While he doesn't expect to see energy crisis-related US drug shortages, "I don't think it's impossible. Maybe some shortages will happen." Rather, Hopp said, the country may see short-term price inflation of drugs and APIs. "You're just going to pass along some of these increases to people."
Will European firms move to US?
Whether the crisis will push overseas pharma companies to consider relocating to countries with lower energy costs, such as the United States, is a question of debate, with Bolstorff saying it's already in motion.
"Companies that are viewing the energy crisis as the last straw, they are absolutely thinking about alternative manufacturing locations, and every one of them are considering the US," he said. "I know that just about everybody's coming up with Plan B and Plan C on manufacturing to support that capacity in the long term."
It has been common practice to outsource drug and API production to lower-cost Indian and Chinese markets, Margraf said, "but they have their own energy issues as well."
Hopp said that high energy expenses could lead European companies—especially generic drug makers—to seek alternative locations for drug manufacture, but that won't happen in the short term. It can take 5 to 10 years for a plant to establish the infrastructure, transportation channels, and supply chains to become fully operational. "You're not going to swap a plant in a matter of months," he said.
By that time, Hopp says they may have much less motivation to do so, as he forecasts a return to energy price equilibrium, especially as Europe begins to wean itself from its reliance on Russia by investing in gas alternatives such as solar. "World markets will have shifted," he said. "Europe has always been more expensive, but will likely return to be somewhat more expensive but not appreciably so."
Role of supply chain diversification
One universally recognized risk is the concentration of drugs and APIs in any one region. Asian companies, Teva said, hold nearly two thirds of the regulatory certificates needed to produce APIs in Europe.
"Alarmingly, there are now 93 active ingredients for which no European company holds a certificate," the report stated. "This situation has weakened Europe's essential medicines diversity and therefore security. It is also threatening to debase the continent's pharmaceutical sector for good for some critical medicines."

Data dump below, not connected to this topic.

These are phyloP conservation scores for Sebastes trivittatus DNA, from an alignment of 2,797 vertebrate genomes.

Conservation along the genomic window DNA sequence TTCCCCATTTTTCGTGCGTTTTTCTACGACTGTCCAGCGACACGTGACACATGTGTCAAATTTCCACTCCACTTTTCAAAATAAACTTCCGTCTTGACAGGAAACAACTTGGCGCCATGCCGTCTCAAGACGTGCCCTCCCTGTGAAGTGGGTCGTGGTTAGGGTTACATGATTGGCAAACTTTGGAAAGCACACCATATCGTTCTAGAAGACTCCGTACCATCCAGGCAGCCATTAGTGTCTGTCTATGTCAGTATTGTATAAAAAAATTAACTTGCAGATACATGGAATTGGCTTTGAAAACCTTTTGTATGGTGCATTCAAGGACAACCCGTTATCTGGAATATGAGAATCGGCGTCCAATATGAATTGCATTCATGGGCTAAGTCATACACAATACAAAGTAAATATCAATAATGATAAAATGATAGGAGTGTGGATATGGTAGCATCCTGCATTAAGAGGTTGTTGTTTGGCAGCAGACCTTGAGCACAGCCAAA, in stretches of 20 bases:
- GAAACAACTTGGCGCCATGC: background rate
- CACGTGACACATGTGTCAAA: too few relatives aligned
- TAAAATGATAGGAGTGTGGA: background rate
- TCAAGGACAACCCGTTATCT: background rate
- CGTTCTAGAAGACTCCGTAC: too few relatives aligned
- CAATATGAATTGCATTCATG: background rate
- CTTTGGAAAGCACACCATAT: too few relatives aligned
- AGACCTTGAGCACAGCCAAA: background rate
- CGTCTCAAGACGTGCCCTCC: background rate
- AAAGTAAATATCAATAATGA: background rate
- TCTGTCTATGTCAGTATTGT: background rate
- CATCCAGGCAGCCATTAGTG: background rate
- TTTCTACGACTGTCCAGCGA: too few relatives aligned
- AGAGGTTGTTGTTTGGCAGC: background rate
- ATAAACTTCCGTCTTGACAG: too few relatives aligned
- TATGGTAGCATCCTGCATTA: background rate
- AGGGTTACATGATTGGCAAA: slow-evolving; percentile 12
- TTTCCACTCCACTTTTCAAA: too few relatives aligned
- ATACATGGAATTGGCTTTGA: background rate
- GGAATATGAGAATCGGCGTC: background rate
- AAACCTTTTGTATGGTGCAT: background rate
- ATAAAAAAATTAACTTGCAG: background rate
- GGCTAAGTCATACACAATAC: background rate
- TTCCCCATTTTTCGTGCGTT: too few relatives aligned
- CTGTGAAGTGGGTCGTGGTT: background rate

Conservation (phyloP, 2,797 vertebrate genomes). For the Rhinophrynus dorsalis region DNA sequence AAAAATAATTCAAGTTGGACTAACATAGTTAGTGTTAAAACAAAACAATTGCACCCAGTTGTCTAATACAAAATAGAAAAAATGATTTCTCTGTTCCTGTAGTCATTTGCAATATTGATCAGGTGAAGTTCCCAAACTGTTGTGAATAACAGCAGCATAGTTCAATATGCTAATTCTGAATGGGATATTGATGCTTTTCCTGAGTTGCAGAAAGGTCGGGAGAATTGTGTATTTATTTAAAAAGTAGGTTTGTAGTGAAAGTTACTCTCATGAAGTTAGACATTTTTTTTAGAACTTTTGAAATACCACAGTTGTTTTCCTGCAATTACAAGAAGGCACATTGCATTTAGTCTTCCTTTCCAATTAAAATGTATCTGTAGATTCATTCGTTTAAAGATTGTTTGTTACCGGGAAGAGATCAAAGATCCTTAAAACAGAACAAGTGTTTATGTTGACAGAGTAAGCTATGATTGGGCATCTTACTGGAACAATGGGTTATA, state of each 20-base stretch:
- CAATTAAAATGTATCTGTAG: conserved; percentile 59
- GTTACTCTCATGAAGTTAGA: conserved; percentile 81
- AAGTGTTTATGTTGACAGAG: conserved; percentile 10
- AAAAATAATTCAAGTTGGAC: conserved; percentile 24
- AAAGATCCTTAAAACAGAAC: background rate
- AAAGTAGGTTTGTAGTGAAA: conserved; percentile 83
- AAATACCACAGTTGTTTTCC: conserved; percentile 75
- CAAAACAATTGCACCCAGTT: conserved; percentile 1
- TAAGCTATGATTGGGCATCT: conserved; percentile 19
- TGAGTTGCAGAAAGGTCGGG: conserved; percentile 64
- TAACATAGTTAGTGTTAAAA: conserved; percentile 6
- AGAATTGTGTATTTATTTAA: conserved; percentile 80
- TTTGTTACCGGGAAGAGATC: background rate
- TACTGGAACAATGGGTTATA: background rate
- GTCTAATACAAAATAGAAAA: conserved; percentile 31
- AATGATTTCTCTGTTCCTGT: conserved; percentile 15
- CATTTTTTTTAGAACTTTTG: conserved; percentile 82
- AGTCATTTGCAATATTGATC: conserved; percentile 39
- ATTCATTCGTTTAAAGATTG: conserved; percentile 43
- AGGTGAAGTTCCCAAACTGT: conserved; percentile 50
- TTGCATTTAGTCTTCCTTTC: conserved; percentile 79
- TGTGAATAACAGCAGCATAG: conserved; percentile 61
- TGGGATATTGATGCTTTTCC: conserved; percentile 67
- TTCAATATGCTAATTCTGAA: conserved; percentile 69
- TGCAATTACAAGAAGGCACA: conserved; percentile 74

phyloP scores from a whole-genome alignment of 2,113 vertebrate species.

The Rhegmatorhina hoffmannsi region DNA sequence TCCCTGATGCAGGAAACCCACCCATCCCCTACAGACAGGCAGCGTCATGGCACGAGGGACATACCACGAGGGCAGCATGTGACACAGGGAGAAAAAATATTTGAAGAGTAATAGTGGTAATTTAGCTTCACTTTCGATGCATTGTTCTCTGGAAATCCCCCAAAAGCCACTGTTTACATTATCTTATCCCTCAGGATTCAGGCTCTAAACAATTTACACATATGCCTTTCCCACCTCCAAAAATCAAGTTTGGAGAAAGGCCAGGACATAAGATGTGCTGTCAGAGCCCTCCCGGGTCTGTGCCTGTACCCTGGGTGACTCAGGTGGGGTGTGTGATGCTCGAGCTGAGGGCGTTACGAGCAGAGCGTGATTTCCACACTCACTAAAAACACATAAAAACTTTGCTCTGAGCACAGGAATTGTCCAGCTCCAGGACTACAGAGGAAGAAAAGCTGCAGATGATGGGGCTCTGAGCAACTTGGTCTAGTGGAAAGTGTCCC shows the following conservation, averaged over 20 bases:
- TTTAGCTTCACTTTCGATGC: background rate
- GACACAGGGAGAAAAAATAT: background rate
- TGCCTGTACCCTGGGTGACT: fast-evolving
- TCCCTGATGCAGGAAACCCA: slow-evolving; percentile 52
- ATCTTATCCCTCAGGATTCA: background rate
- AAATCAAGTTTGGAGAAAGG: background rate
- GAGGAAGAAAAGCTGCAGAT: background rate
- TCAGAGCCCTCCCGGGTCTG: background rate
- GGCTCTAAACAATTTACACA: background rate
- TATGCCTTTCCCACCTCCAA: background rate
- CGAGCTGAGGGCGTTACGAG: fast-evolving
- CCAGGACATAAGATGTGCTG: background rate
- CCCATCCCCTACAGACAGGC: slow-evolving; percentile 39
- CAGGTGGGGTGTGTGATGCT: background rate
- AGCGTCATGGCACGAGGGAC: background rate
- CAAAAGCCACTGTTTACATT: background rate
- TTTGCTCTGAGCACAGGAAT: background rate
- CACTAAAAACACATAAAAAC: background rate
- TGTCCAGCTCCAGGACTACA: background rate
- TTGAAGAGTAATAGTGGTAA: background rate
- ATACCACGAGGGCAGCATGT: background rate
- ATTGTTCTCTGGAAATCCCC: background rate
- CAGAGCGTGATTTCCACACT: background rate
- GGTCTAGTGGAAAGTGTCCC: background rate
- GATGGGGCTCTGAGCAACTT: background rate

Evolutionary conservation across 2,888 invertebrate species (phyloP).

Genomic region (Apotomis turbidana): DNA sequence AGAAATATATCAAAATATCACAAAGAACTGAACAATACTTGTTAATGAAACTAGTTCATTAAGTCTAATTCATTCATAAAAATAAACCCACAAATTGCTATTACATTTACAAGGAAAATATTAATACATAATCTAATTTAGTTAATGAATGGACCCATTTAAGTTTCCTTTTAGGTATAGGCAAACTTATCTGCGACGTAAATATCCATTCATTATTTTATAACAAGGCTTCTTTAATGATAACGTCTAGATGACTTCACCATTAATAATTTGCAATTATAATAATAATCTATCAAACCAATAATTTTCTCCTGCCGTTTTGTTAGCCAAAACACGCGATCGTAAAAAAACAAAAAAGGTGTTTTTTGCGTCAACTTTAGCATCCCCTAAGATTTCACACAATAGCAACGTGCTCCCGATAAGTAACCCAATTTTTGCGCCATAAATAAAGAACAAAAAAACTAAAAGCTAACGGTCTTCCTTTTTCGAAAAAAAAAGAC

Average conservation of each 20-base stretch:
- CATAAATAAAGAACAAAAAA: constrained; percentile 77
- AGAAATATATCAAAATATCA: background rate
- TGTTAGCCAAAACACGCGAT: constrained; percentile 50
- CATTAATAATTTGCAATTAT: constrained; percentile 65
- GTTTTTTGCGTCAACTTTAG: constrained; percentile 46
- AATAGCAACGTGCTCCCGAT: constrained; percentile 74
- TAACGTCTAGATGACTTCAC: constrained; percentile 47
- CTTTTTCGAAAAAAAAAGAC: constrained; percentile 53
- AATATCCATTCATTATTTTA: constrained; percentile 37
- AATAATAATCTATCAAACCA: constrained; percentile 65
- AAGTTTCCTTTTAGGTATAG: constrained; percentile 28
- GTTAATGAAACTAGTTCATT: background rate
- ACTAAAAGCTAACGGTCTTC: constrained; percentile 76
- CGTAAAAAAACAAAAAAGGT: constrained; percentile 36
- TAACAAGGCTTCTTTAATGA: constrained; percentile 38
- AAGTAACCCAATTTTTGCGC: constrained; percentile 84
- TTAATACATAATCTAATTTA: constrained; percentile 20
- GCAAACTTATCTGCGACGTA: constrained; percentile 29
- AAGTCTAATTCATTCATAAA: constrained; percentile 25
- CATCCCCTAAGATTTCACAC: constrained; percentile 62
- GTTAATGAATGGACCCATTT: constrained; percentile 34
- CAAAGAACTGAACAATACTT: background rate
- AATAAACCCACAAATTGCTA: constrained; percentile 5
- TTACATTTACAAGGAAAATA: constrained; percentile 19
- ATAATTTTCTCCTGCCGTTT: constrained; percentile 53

The big question in US resource diversification through a shift away from linear supply chain management, Bolstorff said, is "Who is the captain orchestrating this? Or do we do this equally? I think that's one of those things that'll be interesting to see as we come through this next set of big disruptive things as an industry, not just a company."
Hopp, who chaired a National Academies of Sciences, Engineering, and Medicine committee that wrote a 2022 report on the security of the United States' medical supply chain, said he is cautiously optimistic that the pandemic taught companies and countries the importance of diversification.
In the United States, for example, some drug companies are looking to onshore or nearshore (use facilities in politically friendly countries like Mexico) production or distributed production models using technologies such as continuous manufacturing and 3D printing, he said.
Margraf highlighted RDSP's efforts to reshore pharmaceutical production to the United States and nearshore it to the rest of the Americas. "This would involve governments to subsidize infrastructure and production of pharmaceuticals alongside manufacturers," he said.
While companies would lose some economy of scale, distributed manufacturing with multiple smaller production facilities would create "a much more robust web of production," he said, cautioning that "we're never going to ramp way back up to where we were in the '50s."
Drug companies, Bolstorff said, should ask themselves questions such as "How do I take the lessons learned from getting back to normal and build a playbook with which I can work through the next disruption? How do I increase transparency? How do I do a better job in increasing collaboration?"
Hopp agreed that transparency and adaption are key to reducing US reliance on overseas companies. "The unknown factor is how much we are going to learn from this pandemic," he said. "I'm optimistic about humans, that we're not complete idiots."
If we don't listen to the pandemic's supply chain lessons, he said, the future will be significantly dimmer: "If we go there, in the next pandemic, the situation will be even worse than this one."